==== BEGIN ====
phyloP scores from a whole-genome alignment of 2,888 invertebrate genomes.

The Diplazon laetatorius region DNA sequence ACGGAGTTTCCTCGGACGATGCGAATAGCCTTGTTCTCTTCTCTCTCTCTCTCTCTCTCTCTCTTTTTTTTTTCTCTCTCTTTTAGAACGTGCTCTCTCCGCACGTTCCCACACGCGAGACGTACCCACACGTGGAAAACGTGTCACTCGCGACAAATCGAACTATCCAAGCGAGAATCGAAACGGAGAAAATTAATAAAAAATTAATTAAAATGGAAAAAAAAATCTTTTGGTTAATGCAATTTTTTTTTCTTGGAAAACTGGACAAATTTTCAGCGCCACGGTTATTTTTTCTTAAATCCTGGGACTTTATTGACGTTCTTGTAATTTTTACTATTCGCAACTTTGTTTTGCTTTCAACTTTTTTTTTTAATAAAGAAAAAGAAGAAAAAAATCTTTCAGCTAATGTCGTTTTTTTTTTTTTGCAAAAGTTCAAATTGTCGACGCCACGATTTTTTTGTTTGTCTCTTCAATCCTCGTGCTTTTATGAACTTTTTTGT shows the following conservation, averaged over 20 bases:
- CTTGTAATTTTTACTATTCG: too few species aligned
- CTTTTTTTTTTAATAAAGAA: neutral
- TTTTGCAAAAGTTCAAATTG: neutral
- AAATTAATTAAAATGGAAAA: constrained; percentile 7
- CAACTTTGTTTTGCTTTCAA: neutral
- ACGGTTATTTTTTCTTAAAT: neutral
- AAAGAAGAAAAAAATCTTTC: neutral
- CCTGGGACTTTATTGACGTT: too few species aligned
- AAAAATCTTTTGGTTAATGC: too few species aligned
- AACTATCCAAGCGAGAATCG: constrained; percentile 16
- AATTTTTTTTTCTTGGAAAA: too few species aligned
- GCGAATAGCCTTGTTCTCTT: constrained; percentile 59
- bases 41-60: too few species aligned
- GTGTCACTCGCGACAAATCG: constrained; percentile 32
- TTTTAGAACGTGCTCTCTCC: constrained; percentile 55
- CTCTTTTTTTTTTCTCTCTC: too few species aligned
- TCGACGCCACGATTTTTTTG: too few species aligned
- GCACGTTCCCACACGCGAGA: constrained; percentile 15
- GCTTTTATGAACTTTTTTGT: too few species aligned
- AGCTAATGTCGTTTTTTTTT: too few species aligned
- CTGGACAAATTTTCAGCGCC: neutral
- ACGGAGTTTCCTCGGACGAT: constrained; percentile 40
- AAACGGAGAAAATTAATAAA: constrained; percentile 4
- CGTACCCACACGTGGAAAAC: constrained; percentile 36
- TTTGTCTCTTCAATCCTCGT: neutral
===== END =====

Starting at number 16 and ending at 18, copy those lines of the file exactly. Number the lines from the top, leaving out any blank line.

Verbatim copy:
- GTGTCACTCGCGACAAATCG: constrained; percentile 32
- TTTTAGAACGTGCTCTCTCC: constrained; percentile 55
- CTCTTTTTTTTTTCTCTCTC: too few species aligned